Reno-based Workbnb helps the traveling workforce
Daj’Anique Staples, President of Workbnb, in a model workforce rental in Orlando, Florida.
Managing all the leases, making sure utility bills were paid on time, and renting or buying furniture, dishes, kitchenware and other important household items for each property was a huge hassle, he said. Alexander to NNBW in an interview last week.
A Reno-based travel booking platform that caters to the traveling workforce has put an end to many of those headaches. Workbnb, founded in 2021 by CEO and President Yeves Perez, works much like vacation rental sites like Airbnb or Vrbo. However, instead of providing short-term vacation rentals, Workbnb customers are registering their properties as long-term workforce housing.
The concept was a huge success with Alexander.
“I was struggling with housing multiple employees and multiple leases in different properties, owning and renting furniture, making sure I paid the cable bill, so it didn’t get cut off,” Alexander said. “We were dealing with this for a multitude of individuals, and it can get quite complicated very quickly.
“(Workbnb) has made my life a lot easier because now we have a company that will take care of all of this,” he added. “They offer flexibility in length of stay and what part of town you want the accommodation to be in. When you sign an agreement with them, they take care of all these incidental things for me every month. It’s made my life a lot easier and improved the process for our employees, so they’re happier (too).
Workbnb is planning a beta launch in the coming months, Perez said. The company has spent the past year validating the business model, testing reservation and payment processing systems, and refining the platform and user experience. Ames was part of Workbnb’s alpha testing phase.
“We want to prove to customers that we can give them what they need in a labor crisis,” Perez said. “We are also a tool to boost employee morale because instead of being stuck in a hotel or motel room for months, traveling workers can be accommodated in more appropriate accommodations.”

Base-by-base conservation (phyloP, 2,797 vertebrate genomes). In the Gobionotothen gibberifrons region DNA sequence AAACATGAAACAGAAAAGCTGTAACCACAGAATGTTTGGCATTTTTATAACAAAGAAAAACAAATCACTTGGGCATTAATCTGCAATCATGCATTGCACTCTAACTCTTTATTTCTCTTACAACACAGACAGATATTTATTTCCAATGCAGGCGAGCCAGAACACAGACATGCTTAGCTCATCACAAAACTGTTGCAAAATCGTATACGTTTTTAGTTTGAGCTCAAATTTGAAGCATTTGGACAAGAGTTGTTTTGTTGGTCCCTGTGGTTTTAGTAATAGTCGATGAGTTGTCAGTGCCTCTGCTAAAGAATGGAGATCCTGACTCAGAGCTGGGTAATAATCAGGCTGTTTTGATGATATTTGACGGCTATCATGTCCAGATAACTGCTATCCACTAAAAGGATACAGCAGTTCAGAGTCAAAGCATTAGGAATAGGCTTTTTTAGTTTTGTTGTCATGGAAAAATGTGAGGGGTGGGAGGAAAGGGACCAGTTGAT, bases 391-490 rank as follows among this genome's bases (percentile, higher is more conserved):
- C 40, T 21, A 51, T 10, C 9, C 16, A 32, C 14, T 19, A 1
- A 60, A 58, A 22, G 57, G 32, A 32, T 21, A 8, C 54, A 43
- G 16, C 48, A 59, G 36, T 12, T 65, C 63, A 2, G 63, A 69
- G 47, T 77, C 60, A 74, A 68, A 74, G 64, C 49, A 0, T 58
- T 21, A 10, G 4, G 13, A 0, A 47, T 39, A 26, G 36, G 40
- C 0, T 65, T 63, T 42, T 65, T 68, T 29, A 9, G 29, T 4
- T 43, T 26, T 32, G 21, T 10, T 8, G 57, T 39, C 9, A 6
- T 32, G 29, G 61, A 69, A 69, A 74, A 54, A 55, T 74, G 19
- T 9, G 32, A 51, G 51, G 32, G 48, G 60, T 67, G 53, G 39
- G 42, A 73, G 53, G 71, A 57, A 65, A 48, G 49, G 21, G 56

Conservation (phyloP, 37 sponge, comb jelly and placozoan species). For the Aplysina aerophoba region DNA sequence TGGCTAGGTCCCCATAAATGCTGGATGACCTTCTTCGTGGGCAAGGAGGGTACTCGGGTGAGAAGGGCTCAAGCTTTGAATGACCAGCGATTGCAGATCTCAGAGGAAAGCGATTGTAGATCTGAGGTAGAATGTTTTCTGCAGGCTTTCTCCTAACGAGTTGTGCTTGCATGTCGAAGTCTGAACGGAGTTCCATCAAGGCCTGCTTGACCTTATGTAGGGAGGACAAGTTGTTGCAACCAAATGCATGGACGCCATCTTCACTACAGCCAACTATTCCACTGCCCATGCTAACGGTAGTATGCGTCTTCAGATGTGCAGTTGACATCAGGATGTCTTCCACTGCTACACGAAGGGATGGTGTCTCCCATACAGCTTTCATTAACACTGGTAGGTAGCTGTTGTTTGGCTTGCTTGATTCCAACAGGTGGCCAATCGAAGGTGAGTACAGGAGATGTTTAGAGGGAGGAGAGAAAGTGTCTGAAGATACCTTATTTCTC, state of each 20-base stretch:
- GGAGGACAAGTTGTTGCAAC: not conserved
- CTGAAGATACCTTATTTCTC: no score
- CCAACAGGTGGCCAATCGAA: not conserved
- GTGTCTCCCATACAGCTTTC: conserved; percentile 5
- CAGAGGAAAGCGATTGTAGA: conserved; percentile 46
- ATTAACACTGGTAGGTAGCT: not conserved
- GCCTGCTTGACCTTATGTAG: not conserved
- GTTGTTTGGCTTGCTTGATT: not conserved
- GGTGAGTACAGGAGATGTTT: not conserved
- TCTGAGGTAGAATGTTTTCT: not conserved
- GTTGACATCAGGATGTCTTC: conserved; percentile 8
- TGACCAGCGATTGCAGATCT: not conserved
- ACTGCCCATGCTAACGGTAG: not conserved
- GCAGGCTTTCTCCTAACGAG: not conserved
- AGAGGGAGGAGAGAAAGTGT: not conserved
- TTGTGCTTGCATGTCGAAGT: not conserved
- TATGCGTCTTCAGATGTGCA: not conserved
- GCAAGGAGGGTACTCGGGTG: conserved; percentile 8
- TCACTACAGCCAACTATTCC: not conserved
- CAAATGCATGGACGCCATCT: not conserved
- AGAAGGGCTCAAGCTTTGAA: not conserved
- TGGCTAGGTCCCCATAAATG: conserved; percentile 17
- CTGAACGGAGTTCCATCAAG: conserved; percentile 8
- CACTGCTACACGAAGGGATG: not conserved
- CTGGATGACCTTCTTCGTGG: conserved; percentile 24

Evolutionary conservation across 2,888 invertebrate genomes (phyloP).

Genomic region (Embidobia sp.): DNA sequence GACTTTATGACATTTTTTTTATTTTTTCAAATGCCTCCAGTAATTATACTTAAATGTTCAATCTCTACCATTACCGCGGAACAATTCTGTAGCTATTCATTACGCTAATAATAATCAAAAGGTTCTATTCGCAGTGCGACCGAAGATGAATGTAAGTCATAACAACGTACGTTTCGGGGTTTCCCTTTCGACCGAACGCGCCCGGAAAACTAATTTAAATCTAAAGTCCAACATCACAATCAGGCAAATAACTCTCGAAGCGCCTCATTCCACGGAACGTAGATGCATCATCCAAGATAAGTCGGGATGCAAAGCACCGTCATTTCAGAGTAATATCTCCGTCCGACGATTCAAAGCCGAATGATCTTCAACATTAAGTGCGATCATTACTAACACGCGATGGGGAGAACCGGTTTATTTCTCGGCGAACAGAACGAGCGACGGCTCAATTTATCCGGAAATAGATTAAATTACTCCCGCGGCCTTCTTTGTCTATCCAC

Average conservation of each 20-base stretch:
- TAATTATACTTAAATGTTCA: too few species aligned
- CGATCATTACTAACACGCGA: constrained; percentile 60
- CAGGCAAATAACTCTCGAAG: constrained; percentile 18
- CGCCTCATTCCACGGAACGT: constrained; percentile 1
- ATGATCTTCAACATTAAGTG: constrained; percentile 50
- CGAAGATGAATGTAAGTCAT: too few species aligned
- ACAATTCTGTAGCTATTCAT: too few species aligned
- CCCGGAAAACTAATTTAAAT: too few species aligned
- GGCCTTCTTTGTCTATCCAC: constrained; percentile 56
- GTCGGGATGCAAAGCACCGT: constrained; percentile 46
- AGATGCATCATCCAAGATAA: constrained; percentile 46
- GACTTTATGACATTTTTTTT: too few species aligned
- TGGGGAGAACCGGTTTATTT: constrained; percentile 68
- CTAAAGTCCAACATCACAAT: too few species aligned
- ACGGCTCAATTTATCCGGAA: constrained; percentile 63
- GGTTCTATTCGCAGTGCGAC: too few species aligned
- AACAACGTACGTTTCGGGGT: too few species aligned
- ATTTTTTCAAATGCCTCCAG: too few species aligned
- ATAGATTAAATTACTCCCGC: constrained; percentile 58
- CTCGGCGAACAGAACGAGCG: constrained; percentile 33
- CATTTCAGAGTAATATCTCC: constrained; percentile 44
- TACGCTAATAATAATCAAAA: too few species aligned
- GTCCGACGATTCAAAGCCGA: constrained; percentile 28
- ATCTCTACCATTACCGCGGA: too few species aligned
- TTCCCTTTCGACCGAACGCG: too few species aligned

Perez came up with the idea of providing a booking platform dedicated to workforce housing after coming to Reno to help his mother set up apartments for traveling workers. Alexander d’Ames had been looking for a two bedroom condo to rent for over two years.
“You can’t book on Airbnb for that long, and that’s where we found more examples of special use cases where labor isn’t based on travel season but rather on projects,” Perez said. “Once we tapped into that, it showed us that we didn’t just create our own lane, we created our own highway. We can scale this app with hundreds of thousands of properties across the country where workers can get what they need wherever their projects are.
Finding people willing to list properties as long-term rentals on Workbnb was a low-hanging fruit, Perez added. At the height of the pandemic, he said, the vacation rental market was at a standstill and Workbnb found no shortage of available properties in its early stages.
And since the many travelers during the shutdown were essential workers such as construction workers, journeyman linemen and other tradesmen, many owners got their first taste of renting to the traveling workforce, Perez added.
A key aspect of the user experience, he noted, is that travel managers can book multiple sites for multiple employees at once rather than having to book each site separately. The launch of Workbnb’s beta will likely bring a new set of growing pains as the company seeks an operations manager, finance manager and customer support staff. Projections are for a fully remote staff of 50 to 80 people by the end of the year, Perez said.
Workbnb executives will most likely move this summer to Las Vegas to take advantage of the large amount of construction destined for southern Nevada, Perez added.
“Las Vegas has $18 billion in construction on the books, and that’s not including the Oakland A franchise expansion if that happens,” he said. “We’re going to do our best to market Workbnb to these people – it’s a huge opportunity for us to convert a ton of short-term rentals into workforce housing.
“These workers have to stay somewhere and historically they are placed in casinos and motels. They stay there for months, and it’s misery. We want to show the world that Nevada can have its own travel startup with a blue-collar focus.
Workbnb is a 100% minority-owned company. Perez is not a technical founder; rather, he is a confident marketer. He said when Workbnb changed its marketing message from “vacation rental” to “labor rental”, the company started getting bookings and that’s how it lured Ames Construction into as a customer.
So far, Workbnb has been a self-funded company – Perez said he’s avoided taking on venture capital as he works to prove the concept so he can get better terms from the VC community .
“We serve an underserved niche in the travel industry,” Perez said. “The blue collar worker is usually housed in a motel or hotel for months, and (Workbnb) gives them access to better housing.”
Alexander d’Ames said one of the ways Workbnb has helped the most is that he no longer has to pay to store multiple household items.
“The biggest help was taking care of all the furniture, pots, pans and dishes – things that I would consider consumable items that I used to buy again and again,” he said. declared. “Now I don’t have to do that anymore. It was a happy day when I started using (Workbnb) and was able to donate all this furniture to charity and not put it away anymore.